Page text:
Thursday, October 21, 1999 Published at 12:49 GMT 13:49 UK
Elderly 'miss out' on hypertension treatment
High blood pressure is a major risk factor for stroke and heart disease
Half of all British people aged over 65 have hypertension, but many are not diagnosed and those who are are often not properly treated, says a study.
But a report commissioned by the Department of Health from the University of York says about half of the people who could benefit from anti-hypertension drugs are not getting them.
And it says 50% of these are not being given the right drugs or dosage.
The researchers say part of the reason is that some GPs consider hypertension to be a normal part of the ageing process.
Some also fear that elderly people with other illnesses could respond badly to the drugs.
There are also concerns about the cost implications of treating half the population aged over 65 with drugs.
But the University of York researchers say the majority of elderly people will not experience strong side-effects from taking the drugs.
Minor side effects include dizziness, headaches and rashes.
Severe effects can range from kidney disorders to palpitations, but the study says these can be avoided through careful monitoring.
The researchers believe diuretics, one of the most common of the anti-hypertensive drugs, are the most effective for elderly people.
Although they admit there is no agreement yet on what the best level of blood pressure is for elderly people, they say any reduction from a conservative definition of hypertension - more than 160mm Hg systolic or more than 95mm Hg diastolic - "is likely to be beneficial".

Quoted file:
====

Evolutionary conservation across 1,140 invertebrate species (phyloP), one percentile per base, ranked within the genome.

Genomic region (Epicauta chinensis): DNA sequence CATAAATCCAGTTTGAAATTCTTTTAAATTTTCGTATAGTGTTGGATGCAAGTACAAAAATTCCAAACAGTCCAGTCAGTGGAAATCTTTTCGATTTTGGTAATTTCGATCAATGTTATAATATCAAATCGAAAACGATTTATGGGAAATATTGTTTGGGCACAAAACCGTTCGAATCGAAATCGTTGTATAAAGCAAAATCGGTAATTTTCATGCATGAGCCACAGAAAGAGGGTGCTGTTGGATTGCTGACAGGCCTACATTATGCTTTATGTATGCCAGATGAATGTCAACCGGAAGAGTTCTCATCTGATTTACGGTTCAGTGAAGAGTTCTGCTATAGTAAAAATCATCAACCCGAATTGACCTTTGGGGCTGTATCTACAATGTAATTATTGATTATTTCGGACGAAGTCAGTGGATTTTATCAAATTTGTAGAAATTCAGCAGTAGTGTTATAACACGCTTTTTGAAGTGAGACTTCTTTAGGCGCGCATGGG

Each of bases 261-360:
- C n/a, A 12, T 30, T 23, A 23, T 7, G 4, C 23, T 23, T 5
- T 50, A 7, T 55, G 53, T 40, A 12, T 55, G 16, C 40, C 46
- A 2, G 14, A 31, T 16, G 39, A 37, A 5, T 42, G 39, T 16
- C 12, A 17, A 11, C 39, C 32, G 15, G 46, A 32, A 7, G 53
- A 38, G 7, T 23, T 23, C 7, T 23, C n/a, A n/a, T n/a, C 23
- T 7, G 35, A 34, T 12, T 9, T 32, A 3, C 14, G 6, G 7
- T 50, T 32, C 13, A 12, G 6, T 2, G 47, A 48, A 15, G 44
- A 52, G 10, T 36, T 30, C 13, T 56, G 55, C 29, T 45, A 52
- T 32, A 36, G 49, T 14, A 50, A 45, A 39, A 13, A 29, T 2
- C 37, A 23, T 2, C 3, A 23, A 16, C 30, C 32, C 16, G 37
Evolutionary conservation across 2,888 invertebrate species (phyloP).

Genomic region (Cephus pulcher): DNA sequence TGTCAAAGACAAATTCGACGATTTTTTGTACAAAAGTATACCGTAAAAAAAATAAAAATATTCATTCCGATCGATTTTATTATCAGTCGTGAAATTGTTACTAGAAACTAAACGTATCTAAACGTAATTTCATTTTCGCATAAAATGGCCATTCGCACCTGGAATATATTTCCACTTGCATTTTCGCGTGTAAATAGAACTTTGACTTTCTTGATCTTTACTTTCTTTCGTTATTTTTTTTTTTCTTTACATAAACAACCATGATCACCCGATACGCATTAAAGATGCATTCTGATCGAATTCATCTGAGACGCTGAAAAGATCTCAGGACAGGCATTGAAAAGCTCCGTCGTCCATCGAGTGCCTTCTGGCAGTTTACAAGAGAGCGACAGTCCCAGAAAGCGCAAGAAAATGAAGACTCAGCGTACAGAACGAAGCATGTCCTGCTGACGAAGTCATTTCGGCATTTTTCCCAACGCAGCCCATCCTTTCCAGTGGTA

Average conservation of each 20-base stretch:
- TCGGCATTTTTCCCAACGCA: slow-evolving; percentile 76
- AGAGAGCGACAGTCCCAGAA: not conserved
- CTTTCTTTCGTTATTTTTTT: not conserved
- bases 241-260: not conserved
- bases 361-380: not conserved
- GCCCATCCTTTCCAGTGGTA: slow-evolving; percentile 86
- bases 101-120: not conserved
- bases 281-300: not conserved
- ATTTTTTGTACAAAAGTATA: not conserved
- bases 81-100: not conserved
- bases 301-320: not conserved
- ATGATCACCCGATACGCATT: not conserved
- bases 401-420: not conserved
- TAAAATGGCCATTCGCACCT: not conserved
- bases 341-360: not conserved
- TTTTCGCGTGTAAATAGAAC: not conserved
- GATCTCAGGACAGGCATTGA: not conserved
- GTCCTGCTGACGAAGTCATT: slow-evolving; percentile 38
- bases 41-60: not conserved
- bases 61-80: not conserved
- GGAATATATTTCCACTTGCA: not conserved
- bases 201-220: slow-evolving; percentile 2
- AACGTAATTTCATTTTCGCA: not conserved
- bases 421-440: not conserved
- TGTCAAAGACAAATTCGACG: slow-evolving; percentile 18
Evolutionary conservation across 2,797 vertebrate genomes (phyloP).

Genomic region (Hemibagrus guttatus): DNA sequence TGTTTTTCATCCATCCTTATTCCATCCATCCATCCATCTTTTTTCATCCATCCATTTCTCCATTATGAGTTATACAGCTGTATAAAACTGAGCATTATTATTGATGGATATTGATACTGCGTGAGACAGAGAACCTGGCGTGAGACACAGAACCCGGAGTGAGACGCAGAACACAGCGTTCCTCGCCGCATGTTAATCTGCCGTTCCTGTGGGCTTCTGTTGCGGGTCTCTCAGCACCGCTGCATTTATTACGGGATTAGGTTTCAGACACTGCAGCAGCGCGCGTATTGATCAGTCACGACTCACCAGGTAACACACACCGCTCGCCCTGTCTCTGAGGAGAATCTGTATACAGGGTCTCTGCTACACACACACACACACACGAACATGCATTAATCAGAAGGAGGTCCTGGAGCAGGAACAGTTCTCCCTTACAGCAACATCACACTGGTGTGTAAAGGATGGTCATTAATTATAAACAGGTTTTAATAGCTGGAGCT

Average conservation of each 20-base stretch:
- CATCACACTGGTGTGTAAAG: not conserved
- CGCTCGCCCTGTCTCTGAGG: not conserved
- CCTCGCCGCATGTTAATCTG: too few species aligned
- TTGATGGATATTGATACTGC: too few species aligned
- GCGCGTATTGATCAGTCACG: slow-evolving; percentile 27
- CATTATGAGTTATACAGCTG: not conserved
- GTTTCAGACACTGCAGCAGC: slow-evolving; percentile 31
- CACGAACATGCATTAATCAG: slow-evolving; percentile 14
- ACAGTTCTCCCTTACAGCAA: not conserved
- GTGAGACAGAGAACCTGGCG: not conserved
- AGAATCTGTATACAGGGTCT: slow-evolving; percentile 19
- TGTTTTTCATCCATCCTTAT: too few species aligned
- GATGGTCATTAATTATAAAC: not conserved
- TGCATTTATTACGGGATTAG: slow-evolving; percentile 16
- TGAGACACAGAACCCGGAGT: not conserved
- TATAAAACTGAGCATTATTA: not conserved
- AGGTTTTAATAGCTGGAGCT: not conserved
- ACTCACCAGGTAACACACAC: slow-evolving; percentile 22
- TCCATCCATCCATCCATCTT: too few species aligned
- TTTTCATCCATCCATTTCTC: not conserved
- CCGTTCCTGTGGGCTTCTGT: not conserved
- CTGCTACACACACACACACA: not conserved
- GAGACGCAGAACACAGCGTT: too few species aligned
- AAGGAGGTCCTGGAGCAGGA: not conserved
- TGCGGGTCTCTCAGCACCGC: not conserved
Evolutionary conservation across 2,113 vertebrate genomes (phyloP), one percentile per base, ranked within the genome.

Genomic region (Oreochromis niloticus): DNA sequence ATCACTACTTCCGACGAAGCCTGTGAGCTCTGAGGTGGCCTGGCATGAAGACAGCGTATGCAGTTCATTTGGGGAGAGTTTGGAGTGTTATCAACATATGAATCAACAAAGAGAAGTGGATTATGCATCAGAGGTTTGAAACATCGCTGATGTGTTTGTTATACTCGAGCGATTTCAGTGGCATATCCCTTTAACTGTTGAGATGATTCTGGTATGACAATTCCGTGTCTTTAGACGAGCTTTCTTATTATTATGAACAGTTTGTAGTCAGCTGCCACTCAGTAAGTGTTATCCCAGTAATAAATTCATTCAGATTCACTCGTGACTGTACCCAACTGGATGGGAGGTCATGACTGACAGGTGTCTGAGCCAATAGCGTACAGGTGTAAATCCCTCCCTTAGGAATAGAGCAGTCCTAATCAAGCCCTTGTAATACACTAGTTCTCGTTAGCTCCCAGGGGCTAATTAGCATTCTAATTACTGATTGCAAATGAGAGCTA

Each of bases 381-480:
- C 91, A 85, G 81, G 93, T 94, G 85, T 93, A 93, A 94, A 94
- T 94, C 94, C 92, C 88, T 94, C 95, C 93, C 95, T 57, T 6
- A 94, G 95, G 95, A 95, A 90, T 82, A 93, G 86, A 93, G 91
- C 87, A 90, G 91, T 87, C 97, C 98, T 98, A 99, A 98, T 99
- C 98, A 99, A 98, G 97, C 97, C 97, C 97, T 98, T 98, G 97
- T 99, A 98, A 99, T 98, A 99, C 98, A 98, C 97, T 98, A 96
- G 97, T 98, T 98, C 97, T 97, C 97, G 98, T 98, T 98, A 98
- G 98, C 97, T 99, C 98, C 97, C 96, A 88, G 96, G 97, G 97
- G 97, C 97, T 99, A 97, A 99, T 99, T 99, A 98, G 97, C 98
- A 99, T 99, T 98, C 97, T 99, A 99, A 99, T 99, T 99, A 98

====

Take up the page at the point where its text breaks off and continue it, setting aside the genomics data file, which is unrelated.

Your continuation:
The researchers also insist that diuretics are cost-effective.
Indeed, they say they are most cost effective when targeted at elderly people and could reduce up to 40% of deaths from stroke and help many older people maintain a healthy and active lifestyle.
They point out that previous research shows doctors only have to treat 50 patients over 60 with anti-hypertensive drugs for a period of five years to prevent one stroke, compared with 168 aged under 60.
The University of York research is being published on Thursday and will be distributed to all GPs and NHS organisations.
A spokeswoman for the university said she hoped its findings would be taken forward and implemented locally.
Geriatrician Professor Martin Severs told the BBC's One O'Clock News that the NHS was failing elderly people with high blood pressure.
He added that it was not just up to GPs to spot and treat hypertension.
He said: "People need to take this report very seriously."
He called for a media campaign on the problem and strict national performance indicators on tackling hypertension in the elderly.